What does the Bible say about the casting of lots? What was the purpose and is there a scriptural reason today to cast lots? The casting of lots in the Bible is similar to throwing dice or drawing straws. It served two godly purposes:
- Revealing God's Will to Prophet or Priest: but this ended along with the Levitical priesthood. Heb. 7:12
- Encouraging Humility: as it causes contentions to cease and keeps the mighty apart. Prov. 18:18
[To hear this topic of lots discussed, just click on over to kgov.com/casting.]
On the occasions when the topic of casting lots arises, it seems that Bible students tend to recognize the use of lots in sacred history to reveal God's will, but that we tend to overlook the other more common use of lots.
To Reveal God's Will (commonly taught)
To Replace Judas: "And they cast their lots, and the lot fell on Matthias. And he was numbered with the eleven apostles." Acts 1:26.
To Exercise Humility (commonly neglected)
Difficult Decision: "Casting lots causes contentions to cease, and keeps the mighty apart." Prov. 18:18
Priest’s Order of Service: "Thus they were divided by lot, one group as another, for there were officials of the sanctuary and officials of the house of God..." 1 Chron. 24:5-19. Thus priestly families who lived in the Galilee did not have to argue about who would have to travel to Jerusalem in the cold of winter or in the heat of summer. And 1,000 years later, the priests were still casting lots, for...
Zacharias in the Temple: "according to the custom of the priesthood, his lot fell to burn incense when he went into the temple of the Lord." Luke 1:9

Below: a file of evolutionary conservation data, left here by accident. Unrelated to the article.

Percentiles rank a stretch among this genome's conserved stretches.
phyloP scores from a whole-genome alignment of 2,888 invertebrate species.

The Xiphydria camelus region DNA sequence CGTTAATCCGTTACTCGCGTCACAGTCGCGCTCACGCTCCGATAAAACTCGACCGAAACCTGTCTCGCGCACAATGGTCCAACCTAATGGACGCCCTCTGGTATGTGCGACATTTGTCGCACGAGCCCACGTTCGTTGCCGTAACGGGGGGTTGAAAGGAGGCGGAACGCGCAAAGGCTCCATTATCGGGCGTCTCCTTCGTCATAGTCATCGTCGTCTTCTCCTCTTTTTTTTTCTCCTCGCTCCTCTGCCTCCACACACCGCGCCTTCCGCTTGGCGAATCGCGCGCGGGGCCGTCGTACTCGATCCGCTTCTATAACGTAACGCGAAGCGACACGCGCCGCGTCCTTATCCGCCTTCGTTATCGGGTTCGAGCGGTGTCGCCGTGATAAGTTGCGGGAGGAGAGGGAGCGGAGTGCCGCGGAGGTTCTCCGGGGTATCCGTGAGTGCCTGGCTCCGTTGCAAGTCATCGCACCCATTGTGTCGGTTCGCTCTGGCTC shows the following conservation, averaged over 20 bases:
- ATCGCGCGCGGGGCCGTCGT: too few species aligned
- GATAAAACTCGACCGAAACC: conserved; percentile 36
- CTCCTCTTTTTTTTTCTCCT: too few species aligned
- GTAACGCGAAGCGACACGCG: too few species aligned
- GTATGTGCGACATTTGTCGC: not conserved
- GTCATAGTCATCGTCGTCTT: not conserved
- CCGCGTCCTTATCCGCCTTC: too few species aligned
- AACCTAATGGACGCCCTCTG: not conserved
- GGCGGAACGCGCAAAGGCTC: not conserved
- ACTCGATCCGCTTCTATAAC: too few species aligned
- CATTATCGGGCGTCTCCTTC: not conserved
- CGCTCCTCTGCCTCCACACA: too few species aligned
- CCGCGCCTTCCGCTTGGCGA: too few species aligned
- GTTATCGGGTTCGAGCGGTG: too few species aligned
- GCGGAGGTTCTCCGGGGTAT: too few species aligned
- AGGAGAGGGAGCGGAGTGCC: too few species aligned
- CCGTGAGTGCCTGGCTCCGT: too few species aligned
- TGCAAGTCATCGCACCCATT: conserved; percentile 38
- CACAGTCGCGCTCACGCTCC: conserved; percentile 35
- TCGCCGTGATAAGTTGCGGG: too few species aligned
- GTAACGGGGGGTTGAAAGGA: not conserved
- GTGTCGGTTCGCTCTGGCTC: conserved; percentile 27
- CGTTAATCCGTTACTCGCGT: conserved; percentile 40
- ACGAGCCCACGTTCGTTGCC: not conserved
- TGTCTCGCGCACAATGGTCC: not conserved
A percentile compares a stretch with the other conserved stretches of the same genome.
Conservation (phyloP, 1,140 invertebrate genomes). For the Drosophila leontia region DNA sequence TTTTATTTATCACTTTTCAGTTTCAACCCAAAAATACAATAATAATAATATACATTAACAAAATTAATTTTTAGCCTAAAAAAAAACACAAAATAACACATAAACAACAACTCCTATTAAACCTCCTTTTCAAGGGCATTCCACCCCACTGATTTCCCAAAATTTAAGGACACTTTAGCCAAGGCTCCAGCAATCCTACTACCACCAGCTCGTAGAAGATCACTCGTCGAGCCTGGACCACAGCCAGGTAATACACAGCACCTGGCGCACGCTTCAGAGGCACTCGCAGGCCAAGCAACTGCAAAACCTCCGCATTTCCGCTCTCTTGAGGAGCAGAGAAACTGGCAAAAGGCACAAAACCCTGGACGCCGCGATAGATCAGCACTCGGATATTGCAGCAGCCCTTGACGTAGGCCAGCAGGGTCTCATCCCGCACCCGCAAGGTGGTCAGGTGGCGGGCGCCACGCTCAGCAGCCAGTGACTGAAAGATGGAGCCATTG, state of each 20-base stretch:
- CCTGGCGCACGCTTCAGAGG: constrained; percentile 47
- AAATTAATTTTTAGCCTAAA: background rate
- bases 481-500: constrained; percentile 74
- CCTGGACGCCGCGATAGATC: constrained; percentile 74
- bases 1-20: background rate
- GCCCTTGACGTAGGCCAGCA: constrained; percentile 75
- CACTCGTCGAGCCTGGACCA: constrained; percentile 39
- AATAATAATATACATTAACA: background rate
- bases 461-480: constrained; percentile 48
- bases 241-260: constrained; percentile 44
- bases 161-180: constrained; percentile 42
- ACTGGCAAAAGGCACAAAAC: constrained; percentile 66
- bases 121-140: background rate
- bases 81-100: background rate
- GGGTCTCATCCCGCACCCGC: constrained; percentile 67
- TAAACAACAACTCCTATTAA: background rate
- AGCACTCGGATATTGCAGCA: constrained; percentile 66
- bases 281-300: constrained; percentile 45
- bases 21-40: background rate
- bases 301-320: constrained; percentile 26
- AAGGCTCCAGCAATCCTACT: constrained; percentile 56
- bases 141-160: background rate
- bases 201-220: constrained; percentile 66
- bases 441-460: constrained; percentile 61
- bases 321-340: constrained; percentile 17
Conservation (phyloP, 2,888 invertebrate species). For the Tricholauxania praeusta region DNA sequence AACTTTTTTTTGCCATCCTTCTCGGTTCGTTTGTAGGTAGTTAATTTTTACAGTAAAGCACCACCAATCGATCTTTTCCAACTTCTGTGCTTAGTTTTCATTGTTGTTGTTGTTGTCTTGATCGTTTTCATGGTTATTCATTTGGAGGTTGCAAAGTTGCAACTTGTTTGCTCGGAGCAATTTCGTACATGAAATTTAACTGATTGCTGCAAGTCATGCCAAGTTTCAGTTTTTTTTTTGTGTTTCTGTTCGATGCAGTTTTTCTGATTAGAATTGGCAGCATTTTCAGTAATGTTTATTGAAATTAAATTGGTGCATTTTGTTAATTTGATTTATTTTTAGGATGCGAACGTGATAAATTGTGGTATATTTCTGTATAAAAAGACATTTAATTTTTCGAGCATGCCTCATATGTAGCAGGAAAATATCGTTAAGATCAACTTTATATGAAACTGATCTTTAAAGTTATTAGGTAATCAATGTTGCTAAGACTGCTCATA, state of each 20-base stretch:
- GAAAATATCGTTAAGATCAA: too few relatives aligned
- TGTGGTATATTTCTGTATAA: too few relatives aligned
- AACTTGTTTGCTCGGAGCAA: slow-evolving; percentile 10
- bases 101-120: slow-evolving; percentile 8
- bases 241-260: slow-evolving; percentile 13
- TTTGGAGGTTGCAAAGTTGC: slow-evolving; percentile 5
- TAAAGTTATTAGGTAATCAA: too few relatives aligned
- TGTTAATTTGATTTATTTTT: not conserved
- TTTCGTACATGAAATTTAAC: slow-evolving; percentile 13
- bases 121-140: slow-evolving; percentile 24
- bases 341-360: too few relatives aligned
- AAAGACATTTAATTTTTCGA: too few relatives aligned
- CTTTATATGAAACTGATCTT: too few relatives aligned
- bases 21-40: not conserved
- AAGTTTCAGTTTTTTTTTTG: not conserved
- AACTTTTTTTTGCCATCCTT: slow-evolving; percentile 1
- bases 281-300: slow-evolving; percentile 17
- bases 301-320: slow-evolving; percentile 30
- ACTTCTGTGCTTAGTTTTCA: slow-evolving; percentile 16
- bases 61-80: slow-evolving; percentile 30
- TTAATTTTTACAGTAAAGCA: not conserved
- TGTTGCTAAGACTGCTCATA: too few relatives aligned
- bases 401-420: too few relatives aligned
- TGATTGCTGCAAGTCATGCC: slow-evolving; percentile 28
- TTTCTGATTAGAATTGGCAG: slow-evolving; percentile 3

Governmental Decisions: After the rebuilding of the wall, to repopulate their capital city, the Israelites “cast lots to bring one out of ten to dwell in Jerusalem…” Neh. 11:1
Casting Lots Shows Humility before God and Man: "The lot is cast into the lap, but its every decision is from the Lord." Prov. 16:33 Some might assume that this passage provides a mechanism to guarantee supernatural information. However, hermeneutically, by looking at the immediate and the wider context, that assumption does not hold up. The immediate context has nothing to do with special revelation but it is about one's heart attitude, for the preceding verse is about anger and the following one is about strife. And book-wide, Proverbs does not deal with supernatural manifestations but with topics like self-control, understanding, judgment, wisdom, and equity.
Thus, as to which brother inherits their father's car, or their father's truck, if God were to come down and arbitrate, His answer would be that He doesn't care which man gets which, but he cares about the condition of each man's heart. For a man who's father had died went to Jesus and asked a question about inheritance, but he would have received the same answer if he had merely cast lots:
“Teacher, tell my brother to divide the inheritance with me.” He said to him, “Man, who made Me a judge or an arbitrator over you?” And He said to them, “Take heed and beware of covetousness, for one’s life does not consist in the abundance of the things he possesses.” Luke 12:13-15
The man could have gotten this answer from the Lord, or he could have arrived at the exact same result if he were willing to cast lots, for God cares more about the attitude of your heart than whether you or your brother inherits your father's car or his truck.
Sinful Casting of Lots: Like most things, the casting of lots too could be used for good or for evil.
The Roman soldiers “cast lots” for Christ’s robe: Mat. 27:35; Mark 15:24; Luke 23:34; and John 19:24.
Feast of Purim: The book of Esther explains that Purim is the Akkadian word for [casting] lots. So the Jewish feast of Purim celebrates the defeat of Haman’s plan which used the casting of lots to pick the day on which the Gentiles throughout the empire were to to kill the Jews. Esther 3:7
Urim and the Thummim and the Gems of the Ephod: These were used in the same manner as the casting of lots, for the same purposes, and with the same results, as described in the first two sections above.
By Pastor Bob Enyart
Denver Bible Church
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